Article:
Joe Solo performing at the gig
Good Friday saw the Youth Fight for Jobs campaign host an evening of Live Music dedicated to raising awareness of the the campaign and of the current injustices being dished out to young people by the Government. The night featured 2 bands, 1 solo artist and a stand up comedian as well as Guest Speaker Iain Daltion – the regional Youth Fight for Jobs organiser. Held in The Parish in Huddersfield, West Yorkshire the night was well attended and enjoyed by all.
T Roberts, Halifax Youth Fight for Jobs
Joe Solo kicked the night off with a unique blend of Folk Musc and Spoken word venting fury at the current system. Stand out songs included a cover of Bankrobber by The Clash and his own song called “Better days will come”, for which the young can only hope! Iain Dalton then highlighted a series of current issues to raise awareness in the audience of why the event was being hosted. The privatisation of the NHS, record levels of youth unemployment, corporate greed, increased tuition fees and the discontinuation of EMA were some issues mentioned and were met with jeers and boos from an empathetic crowd.
Emmott & The Folkestra then took to the stage and played a Folk Rock set which featured songs about the industrial decline of the North and several other atmospheric numbers. Iain then followed following up his earlier speech by encouraging the young members of the audience to join the campaign and get involved with being a solution to the problems in todays society.
Poster publicising the event
Rob Bailey, organiser of the event and Trade Unionist and Socialist Coalition candiate for Brighouse then graced the stage and made an impassioned plea for people to join the workfare protest outside Primark in Huddersfield the following morning (hangovers permitting!) and also encouraged people to join the campaign against the expansion of Kingsgate shopping centre in Huddersfied. The Parish is the oldest pub in Huddersfield (trading since 1720) and is threatened with demolition if the shopping centre is expanded. The pub is close to the hearts of the youth of the town due to its reputation for supporting local bands, independent music culture, strong emphasis on freedom of expression, history and a fine selection of ales and drinks. Venues for young musicians are few and far between and youth cultural establishments are forever being closed down and abandoned by legislative and financial pressures so the proposed expansion of the shopping centre is a direct attack on the youth of Huddersfield to further line the pockets of the high street retailers. This issue will not be forgotten and expect to see the Youth Fight for Jobs campaign supporting this issue to all the way!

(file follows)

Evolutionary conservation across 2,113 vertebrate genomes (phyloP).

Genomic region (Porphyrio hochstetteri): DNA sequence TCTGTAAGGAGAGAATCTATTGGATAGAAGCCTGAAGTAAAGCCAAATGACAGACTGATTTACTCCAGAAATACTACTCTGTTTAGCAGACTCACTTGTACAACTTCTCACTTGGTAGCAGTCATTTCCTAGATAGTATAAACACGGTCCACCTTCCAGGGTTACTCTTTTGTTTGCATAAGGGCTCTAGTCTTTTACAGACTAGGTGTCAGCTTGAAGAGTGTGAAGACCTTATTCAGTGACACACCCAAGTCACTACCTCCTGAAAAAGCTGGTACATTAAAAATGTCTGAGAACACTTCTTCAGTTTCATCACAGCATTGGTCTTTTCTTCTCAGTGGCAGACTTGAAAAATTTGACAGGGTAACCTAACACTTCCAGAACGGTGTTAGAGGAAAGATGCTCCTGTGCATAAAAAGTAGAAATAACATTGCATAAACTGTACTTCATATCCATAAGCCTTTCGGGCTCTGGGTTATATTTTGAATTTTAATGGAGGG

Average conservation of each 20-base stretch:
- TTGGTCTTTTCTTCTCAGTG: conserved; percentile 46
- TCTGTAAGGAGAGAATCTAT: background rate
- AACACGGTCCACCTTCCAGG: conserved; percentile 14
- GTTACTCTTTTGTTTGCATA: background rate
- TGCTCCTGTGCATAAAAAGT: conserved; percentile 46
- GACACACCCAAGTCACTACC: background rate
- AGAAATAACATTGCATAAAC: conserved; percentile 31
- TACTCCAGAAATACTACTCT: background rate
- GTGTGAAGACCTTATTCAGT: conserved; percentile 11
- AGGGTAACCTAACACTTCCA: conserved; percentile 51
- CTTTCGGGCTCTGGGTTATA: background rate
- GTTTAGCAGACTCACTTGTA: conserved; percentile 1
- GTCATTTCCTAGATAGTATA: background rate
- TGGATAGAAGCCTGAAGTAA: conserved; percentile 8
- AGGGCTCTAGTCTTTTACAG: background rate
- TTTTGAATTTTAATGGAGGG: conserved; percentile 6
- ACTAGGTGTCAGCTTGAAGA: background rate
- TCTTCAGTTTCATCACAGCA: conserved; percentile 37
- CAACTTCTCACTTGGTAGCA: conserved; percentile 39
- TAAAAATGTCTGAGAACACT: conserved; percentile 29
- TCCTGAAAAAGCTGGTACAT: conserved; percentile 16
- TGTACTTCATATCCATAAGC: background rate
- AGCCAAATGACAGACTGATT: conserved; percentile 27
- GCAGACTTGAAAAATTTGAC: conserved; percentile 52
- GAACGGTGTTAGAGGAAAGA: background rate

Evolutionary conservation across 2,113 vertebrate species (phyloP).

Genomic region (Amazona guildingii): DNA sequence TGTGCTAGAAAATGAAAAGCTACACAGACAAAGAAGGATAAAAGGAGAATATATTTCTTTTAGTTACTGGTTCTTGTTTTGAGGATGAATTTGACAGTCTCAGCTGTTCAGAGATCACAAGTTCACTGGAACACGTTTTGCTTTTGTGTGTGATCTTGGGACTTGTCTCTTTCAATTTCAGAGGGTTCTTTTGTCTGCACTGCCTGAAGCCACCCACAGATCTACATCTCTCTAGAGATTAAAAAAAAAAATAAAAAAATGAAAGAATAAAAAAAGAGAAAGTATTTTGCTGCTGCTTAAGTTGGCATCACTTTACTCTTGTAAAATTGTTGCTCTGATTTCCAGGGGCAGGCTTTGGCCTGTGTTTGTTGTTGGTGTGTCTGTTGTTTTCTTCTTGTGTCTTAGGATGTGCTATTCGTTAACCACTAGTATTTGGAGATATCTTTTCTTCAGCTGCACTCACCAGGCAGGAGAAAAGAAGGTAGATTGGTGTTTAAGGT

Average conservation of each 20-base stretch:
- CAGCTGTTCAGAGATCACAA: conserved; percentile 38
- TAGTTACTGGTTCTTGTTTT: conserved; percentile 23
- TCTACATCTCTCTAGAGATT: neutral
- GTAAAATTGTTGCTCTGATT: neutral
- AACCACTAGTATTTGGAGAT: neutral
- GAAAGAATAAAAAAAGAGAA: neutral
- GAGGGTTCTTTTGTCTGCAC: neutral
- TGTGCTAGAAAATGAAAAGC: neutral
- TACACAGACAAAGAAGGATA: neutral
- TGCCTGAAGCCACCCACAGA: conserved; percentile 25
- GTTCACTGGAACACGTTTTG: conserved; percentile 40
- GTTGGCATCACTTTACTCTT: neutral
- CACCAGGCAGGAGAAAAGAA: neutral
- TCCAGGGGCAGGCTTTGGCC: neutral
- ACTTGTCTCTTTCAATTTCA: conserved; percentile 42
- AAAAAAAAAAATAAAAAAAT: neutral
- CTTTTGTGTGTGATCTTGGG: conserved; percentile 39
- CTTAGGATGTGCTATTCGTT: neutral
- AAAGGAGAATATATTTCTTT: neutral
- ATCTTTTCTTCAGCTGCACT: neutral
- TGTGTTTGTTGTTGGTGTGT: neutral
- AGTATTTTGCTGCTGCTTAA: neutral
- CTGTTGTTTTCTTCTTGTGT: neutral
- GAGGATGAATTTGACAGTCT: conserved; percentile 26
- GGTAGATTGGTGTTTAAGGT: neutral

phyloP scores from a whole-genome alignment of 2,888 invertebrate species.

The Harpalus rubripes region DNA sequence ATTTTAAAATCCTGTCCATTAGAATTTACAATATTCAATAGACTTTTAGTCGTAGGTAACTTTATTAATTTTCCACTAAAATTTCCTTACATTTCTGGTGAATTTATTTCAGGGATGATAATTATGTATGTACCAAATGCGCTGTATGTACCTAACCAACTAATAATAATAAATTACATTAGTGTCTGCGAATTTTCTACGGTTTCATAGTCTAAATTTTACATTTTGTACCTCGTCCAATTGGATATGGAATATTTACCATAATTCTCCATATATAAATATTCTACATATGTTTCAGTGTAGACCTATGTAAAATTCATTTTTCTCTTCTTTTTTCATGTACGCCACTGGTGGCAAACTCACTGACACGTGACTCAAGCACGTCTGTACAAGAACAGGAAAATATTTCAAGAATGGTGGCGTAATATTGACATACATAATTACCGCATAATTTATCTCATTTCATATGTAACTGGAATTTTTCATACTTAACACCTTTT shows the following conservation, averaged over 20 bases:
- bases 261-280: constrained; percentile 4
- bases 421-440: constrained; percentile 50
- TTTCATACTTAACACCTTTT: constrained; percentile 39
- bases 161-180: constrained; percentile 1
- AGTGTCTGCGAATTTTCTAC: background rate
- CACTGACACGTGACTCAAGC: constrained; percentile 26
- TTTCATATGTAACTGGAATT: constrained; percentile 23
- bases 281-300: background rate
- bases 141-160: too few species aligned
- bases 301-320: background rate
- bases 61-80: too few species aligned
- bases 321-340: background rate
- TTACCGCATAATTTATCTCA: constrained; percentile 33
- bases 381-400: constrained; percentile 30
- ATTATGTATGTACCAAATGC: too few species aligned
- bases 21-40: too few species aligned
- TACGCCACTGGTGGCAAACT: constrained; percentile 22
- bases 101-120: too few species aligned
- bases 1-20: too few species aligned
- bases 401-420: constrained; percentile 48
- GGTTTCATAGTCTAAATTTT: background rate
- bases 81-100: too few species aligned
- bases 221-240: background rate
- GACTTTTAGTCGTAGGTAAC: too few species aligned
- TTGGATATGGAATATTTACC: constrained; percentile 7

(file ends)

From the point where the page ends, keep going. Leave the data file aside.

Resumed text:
The Sail Pattern headlined the event with their own verisons of Folk Classics and some of their own material. Most of the band were under 21 so it was fitting to have a youngest band headlining the night. The event was a great success and raised awareness of both local and national issues in the consciousness of the audience. With young people today sometimes defining themselves based on musical and cultural associations rather than their social class or gender it is important that the Youth Fight for Jobs campaign continues to fully immerse itself in youth culture and raise awareness through the interests and enjoyment of music and cultural events like this. May this be the first of many!